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It was only four years ago that New York Jets draft pick Jace Amaro was preparing for his senior football season at MacArthur High School.

A lot has changed in Amaro's life since 2010, when he helped the Brahmas advance to the Class 5A Division II state quarterfinals with his skills as a sure-handed tight end.

"Just don't blink," Amaro said, chuckling. "It goes by quick. Even playing at Mac as a freshman seems like only yesterday, and that was almost seven years ago."

Amaro signed with Texas Tech in February 2011, and played three seasons for the Red Raiders before deciding to turn pro after a record-setting junior year. Selected by the Jets in the second round of the NFL draft in May, Amaro reports to training camp Monday in Cortland, N.Y.

The past two months have been a blur for Amaro, who has trained in Lubbock and San Antonio since the Jets took him with the 49th overall pick in the draft. Amaro got a taste of life in the NFL when he participated in organized workouts and rookie minicamp with the team in May.

"It's really nice up there," Amaro said. "It's a nice atmosphere. What better place to live than New York City? I'm really excited about playing there. Hopefully, that's where I'll stick around for a while."

I caught up with Amaro a few days ago while he was signing autographs at a local H-E-B, and it was good to see that a little fame and fortune haven't changed the young man I wrote about when he was at MacArthur.

After greeting me with a firm handshake and a smile, Amaro took his place at a table in the store and dutifully signed autographs and posed for photos with fans. Some wore Jets jerseys with his number (88) and others wore Jets T-shirts.

Amaro seemed to enjoy the experience of getting some face time with fans.

"I think it's just part of the job," he said. "It's an honor to be able to sign autographs for people. You want to be able to do these things. I feel real good about it and something I've always been proud of. If I'm walking down the street and somebody recognizes me and wants my autograph, I'll never turn anybody down.

"I know some people have done that in the past and I've seen it myself, but people look forward to these types of things. People admire you and respect your game. If it excites them, I want to be out here."

Among other things, Amaro talked about his transition to the pro game and all that entails on and off the field.

"I went through almost 22 practices, or something like that, and I felt good about it," Amaro said. "It's definitely a transition. It just took me a little bit from the playbook standpoint. It's just a little bit different, but toward the end, I felt really comfortable. I felt like I could really fit in here. I'm real excited about the season."

If Amaro can be half as productive as a rookie as he was last season at Tech, the Jets' offense will get a much-needed boost at the tight end position.

Amaro, 6-foot-5 and 265 pounds, earned All-America honors after catching 106 passes for 1,352 yards and seven touchdowns. His yardage total set an NCAA record for tight ends, and his average of 104 yards receiving a game broke another NCAA mark for tight ends.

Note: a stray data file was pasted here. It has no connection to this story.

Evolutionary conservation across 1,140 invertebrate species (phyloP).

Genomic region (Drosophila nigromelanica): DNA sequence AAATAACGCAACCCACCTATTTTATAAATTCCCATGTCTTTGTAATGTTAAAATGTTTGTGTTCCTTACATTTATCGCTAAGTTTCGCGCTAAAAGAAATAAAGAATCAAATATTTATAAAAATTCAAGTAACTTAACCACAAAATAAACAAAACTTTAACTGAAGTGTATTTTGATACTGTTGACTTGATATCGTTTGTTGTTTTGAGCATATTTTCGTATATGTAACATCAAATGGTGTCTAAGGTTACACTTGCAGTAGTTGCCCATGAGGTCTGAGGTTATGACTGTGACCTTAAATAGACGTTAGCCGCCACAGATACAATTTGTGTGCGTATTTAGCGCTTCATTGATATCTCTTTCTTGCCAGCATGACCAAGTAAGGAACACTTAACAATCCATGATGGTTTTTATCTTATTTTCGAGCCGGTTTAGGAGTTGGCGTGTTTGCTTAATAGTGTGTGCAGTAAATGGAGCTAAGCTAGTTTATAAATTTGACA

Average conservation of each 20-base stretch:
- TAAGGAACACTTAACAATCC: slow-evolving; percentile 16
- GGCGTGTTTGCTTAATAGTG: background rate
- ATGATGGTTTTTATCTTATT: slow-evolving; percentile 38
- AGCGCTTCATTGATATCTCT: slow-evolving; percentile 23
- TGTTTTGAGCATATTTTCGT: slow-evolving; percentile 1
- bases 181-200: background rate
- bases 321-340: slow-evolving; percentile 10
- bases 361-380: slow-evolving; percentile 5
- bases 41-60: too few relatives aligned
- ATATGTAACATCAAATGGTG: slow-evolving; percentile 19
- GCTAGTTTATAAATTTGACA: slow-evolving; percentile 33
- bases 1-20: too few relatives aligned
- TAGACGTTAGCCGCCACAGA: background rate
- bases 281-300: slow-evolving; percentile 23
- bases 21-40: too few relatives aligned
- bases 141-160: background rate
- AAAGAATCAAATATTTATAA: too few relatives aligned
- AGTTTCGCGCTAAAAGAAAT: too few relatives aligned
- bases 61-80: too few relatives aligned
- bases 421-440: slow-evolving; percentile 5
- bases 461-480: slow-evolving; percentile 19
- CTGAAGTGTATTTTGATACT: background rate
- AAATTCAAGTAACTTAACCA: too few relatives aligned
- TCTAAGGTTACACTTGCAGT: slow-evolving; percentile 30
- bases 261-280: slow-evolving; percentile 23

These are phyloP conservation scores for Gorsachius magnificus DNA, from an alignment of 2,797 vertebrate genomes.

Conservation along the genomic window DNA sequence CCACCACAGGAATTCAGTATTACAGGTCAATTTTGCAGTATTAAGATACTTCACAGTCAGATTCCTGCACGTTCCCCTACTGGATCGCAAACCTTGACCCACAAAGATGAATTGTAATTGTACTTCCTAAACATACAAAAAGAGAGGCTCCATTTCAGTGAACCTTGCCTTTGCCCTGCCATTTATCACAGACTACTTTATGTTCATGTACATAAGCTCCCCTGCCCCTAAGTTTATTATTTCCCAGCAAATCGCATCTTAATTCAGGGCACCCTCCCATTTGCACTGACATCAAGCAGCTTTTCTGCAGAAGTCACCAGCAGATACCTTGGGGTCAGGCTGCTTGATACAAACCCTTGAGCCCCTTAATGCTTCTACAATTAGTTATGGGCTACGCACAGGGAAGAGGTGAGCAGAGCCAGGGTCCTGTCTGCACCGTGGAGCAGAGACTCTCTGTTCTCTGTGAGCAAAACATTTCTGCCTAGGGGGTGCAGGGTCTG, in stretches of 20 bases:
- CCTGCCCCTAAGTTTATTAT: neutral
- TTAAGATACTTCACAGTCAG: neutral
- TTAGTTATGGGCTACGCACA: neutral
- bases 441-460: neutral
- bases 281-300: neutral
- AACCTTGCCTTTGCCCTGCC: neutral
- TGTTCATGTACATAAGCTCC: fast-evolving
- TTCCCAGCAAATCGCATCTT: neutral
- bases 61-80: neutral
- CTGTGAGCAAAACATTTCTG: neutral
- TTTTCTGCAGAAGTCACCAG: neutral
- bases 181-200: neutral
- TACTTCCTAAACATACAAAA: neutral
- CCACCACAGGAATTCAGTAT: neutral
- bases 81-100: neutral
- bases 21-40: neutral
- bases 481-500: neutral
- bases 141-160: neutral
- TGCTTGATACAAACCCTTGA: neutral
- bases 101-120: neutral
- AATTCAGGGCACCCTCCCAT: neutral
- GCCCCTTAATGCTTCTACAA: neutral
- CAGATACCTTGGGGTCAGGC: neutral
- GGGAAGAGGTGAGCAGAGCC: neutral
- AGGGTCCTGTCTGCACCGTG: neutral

While the NFL presents unique physical challenges, the mental side of the game is a critical factor in determining who plays on Sundays.

"You see it in high school, throughout college and even the NFL," Amaro said. "There are guys, especially in college, that can go out there and get by because they have a ton of athleticism. They just don't want to work and do those little things that help you get better. You can't get by on just athletic ability in the NFL. With me, I'm going to follow the routine I've always had.

"I've never been the most athletic guy or the fastest guy, but I've always taken pride in how hard I work and how much preparation I do before the game. You can be as athletic as you want to be, but if you don't know what to do, you're kind of out on a limb. It's 90 percent mental and 10 percent physical."

Born in Plano, Amaro moved to San Antonio with his family when he was 4. The second of three children born to Rosemary and Bob Amaro, Jace developed into one of the best high school athletes in San Antonio history.

Besides being a blue-chip football player, Amaro started on the MacArthur basketball team and was one of the best shot-putters in the state as a senior.

Amaro was part of a football-recruiting class that is arguably one of the best in San Antonio-area history.

Others who signed NCAA letters of intent on that cold Wednesday in February 2011 were quarterback Johnny Manziel (Kerrville Tivy/Texas A&M), running back Malcolm Brown (Steele/Texas), running back Aaron Green (Madison/Nebraska), defensive tackle Ashaad Mabry (MacArthur/Oklahoma State), linebacker Ryan Simmons (Steele/Oklahoma State) and defensive tackle Marquis Anderson (Steele/Oklahoma).

Manziel, of course, went on to win the Heisman Trophy as a redshirt freshman at A&M in 2012 and was drafted in the first round by the Cleveland Browns this year.

"I talked to Johnny about a week ago," Amaro said. "We have the same agent, so we keep in touch. He's doing well. We'll just see how he does during the season. I'm sure some of those other guys may get drafted this upcoming year.

"They're all great character guys. Everybody's kept in contact with each other. I take a lot of pride in being alongside Johnny and Malcolm. It feels really good to be in that group of guys."

I'm sure Manziel and the others share the same high opinion of Amaro.

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